We have come here to celebrate the life and memory of Robert Burns, the Great English Poet.
You may well moan and gnash your teeth in outrage, as many did this past year when the Library of Congress decided to reclassify the works of all Scottish and Irish literature under the blanket of English Literature. As the hero of Alloway said:
"Now's the day, and now's the hour:
See the front o' battle lour,
See approach proud Edward's power -
Chains and slaverie!”
This tragedy isn’t so much about the loss of a national identity as it is about a complete misunderstanding about how important Robert Burns is to the identity of Scotland.
Burns stands as a giant among Scottish literature, not alone, but virtually without peer. The 19th-century scholar and educationalist J S Blackie summed up Burns' importance to Scotland and the Scots with the words:
'When Scotland forgets Burns, then history will forget Scotland.'
If I may be so bold, let me broaden that to say: When the world forgets that Burns is Scottish, then the world may well forget Scotland.
First Minister Jack McConnell (representative to the UN) stated:
“There is no doubt that Robert Burns was a great poet. His musings on love still have the power to move even the most cynical of hearts. No political philosopher has written more powerfully about class and politics as the ploughman poet. And the rollicking phrases and powerful images of the epic Tam O'Shanter are as exciting as any action movie of the 21st Century. “
Listen yourself to the words and judge:
When Peddlers leave the streets,
And thirsty neighbors, their neighbors meet
As market days are wearing late
And folk begin to take the gate
While we sit drinking at the pub
And getting drunk and feeling smug
We think not of the long Scottish miles,
the mosses, water, mud and bogs,
which lie between us and home.
There sits our sulky sullen wife,
Gathering her brows like a gathering storm,
and nursing her wrath to keep it warm.
This truth found honest Tam O’Shanter
As he fair Ayr all night did wander
Old Ayr, which no town excels,
for honest men and healthy girls.
Aside from the fact that it doesn’t completely rhyme its only literary merit is that it passes my computer’s spelling and grammar checking. How can those sterile and lifeless English words evoke the imagery of a real and tangible place as completely as the words Burns actually wrote?
When chapman billies leave the street,
And drouthy neibors, neibors, meet;
As market days are wearing late,
And folk begin to tak the gate,
While we sit bousing at the nappy,
An' getting fou and unco happy,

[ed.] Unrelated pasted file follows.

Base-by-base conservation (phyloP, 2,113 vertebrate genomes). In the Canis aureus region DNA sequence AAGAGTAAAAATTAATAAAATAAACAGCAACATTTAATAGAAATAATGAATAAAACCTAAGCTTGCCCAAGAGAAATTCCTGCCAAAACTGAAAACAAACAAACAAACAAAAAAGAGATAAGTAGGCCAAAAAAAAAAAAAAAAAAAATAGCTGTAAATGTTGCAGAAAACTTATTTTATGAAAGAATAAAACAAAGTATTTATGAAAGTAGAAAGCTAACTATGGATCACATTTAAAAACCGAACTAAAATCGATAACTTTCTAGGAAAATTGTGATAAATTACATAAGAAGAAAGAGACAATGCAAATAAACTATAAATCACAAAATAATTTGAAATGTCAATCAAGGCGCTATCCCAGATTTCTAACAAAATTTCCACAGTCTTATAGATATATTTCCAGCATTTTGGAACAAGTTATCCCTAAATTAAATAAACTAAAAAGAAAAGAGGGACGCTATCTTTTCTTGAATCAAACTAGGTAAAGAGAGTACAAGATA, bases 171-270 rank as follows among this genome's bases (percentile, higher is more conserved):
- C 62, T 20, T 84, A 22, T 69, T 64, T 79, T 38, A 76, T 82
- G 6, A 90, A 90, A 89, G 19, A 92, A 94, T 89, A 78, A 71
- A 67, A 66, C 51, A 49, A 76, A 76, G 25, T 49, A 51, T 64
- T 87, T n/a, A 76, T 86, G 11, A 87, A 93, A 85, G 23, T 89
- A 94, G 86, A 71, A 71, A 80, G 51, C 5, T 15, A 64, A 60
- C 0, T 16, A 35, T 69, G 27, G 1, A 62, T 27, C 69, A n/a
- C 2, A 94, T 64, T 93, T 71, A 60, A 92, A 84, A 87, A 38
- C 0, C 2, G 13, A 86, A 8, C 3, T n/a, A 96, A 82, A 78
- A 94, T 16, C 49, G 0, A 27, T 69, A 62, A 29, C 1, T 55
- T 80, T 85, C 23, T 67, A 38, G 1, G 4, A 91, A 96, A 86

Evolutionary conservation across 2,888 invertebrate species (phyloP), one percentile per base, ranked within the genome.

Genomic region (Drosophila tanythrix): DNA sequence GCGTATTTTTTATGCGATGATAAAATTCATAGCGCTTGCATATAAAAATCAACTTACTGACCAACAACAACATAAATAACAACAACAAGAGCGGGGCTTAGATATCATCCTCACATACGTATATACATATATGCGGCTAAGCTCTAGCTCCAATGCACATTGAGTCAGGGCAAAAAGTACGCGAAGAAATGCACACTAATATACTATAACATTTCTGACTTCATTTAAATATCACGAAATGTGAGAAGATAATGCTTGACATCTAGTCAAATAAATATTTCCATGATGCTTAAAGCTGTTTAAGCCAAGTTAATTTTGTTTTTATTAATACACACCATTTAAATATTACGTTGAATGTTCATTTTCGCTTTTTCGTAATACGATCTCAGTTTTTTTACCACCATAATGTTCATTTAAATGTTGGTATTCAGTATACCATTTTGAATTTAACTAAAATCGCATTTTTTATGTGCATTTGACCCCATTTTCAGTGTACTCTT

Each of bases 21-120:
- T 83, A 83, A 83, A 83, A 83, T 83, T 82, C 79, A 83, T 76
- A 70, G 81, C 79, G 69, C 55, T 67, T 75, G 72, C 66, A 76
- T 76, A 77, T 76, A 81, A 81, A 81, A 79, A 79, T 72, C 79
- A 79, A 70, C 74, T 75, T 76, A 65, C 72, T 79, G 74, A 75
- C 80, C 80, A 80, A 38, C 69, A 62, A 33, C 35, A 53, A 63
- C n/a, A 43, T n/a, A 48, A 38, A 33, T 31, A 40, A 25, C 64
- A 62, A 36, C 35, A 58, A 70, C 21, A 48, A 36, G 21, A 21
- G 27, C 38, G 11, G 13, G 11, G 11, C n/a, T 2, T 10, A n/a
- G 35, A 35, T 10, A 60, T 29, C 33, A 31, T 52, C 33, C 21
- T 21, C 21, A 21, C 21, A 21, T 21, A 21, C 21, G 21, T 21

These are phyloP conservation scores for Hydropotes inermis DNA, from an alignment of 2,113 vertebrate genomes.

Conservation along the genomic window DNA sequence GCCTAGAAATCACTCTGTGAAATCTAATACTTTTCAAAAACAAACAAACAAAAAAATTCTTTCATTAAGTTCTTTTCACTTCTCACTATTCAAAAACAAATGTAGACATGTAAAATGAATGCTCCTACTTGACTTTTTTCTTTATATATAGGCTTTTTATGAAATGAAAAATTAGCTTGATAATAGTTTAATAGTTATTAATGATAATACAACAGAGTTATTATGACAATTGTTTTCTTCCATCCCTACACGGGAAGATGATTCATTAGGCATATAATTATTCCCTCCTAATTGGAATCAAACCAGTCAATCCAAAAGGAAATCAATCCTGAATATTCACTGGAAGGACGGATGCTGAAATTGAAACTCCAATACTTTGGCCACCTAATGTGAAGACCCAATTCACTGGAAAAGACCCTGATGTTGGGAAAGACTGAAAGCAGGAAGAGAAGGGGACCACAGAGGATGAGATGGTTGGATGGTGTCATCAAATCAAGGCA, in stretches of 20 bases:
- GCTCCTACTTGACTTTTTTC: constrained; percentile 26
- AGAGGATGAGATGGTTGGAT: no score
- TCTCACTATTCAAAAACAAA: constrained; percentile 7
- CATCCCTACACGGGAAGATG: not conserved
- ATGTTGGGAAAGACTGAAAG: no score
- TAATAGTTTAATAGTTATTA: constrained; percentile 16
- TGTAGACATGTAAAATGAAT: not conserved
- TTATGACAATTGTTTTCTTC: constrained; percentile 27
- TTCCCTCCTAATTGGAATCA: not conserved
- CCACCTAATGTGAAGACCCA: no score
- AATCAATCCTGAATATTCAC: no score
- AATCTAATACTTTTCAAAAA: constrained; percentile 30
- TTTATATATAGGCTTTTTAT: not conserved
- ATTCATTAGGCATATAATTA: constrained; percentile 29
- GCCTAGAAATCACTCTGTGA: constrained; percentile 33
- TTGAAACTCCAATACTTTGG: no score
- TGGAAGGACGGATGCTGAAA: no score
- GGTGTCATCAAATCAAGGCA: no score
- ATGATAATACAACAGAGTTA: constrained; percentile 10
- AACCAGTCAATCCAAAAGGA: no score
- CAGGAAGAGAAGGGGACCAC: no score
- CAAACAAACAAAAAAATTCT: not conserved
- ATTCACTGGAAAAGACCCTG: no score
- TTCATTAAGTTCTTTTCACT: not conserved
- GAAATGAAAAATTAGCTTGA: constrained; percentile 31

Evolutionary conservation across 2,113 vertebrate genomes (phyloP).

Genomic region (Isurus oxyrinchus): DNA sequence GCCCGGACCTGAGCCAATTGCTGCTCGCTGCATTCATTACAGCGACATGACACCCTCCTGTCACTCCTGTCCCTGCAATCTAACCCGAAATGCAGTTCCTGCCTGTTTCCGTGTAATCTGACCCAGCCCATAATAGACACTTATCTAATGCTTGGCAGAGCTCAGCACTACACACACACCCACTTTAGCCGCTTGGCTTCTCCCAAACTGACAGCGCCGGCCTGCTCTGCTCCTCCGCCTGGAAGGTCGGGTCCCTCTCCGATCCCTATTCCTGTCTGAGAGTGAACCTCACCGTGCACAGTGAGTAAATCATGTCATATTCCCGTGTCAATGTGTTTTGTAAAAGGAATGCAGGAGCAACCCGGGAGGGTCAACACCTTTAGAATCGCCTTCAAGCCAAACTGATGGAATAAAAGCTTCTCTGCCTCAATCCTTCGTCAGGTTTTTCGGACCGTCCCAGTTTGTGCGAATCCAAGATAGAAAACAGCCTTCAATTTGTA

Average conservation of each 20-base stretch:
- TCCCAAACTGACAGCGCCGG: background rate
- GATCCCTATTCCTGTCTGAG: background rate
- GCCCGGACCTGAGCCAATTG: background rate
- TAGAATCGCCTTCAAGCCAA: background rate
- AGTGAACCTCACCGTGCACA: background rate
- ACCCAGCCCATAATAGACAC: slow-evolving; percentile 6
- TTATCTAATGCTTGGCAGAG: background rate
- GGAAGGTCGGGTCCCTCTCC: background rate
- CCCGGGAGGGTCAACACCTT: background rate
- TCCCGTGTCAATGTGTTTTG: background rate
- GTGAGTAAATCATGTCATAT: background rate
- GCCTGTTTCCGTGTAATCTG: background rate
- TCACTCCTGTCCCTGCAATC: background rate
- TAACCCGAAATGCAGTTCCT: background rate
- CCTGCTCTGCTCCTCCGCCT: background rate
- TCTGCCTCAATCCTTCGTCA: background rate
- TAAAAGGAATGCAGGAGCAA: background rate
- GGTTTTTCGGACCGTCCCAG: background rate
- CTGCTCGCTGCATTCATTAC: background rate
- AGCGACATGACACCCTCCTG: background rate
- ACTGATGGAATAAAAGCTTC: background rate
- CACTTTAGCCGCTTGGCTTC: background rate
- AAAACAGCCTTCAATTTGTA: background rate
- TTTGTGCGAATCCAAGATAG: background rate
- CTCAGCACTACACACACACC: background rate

We think na on the lang Scots miles,
The mosses, waters, slaps and stiles,
That lie between us and our hame,
Where sits our sulky, sullen dame,
Gathering her brows like gathering storm,
Nursing her wrath to keep it warm.
This truth fand honest Tam o' Shanter,
As he frae Ayr ae night did canter:
(Auld Ayr, wham ne'er a town surpasses,
For honest men and bonie lasses).
I think that the technology of computers, and Internet communications would have held no fear for Rabbie Burns. He would merely turn off the spell checker and curse:
"O ye wha are sae guid yoursel, sae pious and sae holy, ye've nought to do but mark and tell your Neebour's fauts and folly!"
My spell checker has been thoroughly chastised. Robert Burns would laugh at the concept of his writing poems in English. Robert Burns wrote poems and songs in the language of life. He spoke with a voice that transcended the language. To categorize him as an English poet is to diminish his life and reduce it to merely the coincidence of his closest linguistic resemblance. Robert Burns was a Scot who wrote. How can that not be considered Scottish Literature?
Ultimately, the Library of Congress reversed its decision, restoring the heavens to their proper order and placing Scottish literature in its rightful place. But I will leave you with this little thought:
What's a' your jargon o' your schools -
Your Latin names for horns and stools?
If honest nature made you fools,
What sairs your grammars?
Ye'd better ta'en up spades an' shools,
Or knappen hammers.
A set o' dull, conceited hashes
Confuse their brains in college classes!
They gang in stirks, an' come out asses,
Plain truth to speak;
An' syne they think to climb Parnassus
By din't o' Greek!
Had Burns stated in plain language that Scholars don’t know it all; we would be unimpressed and might even miss the delightful sarcasm. The mere fact that we have to listen carefully to discern the meaning means that we can hear the words, and capture the flavor of the message; even if the literature isn’t exactly “English”.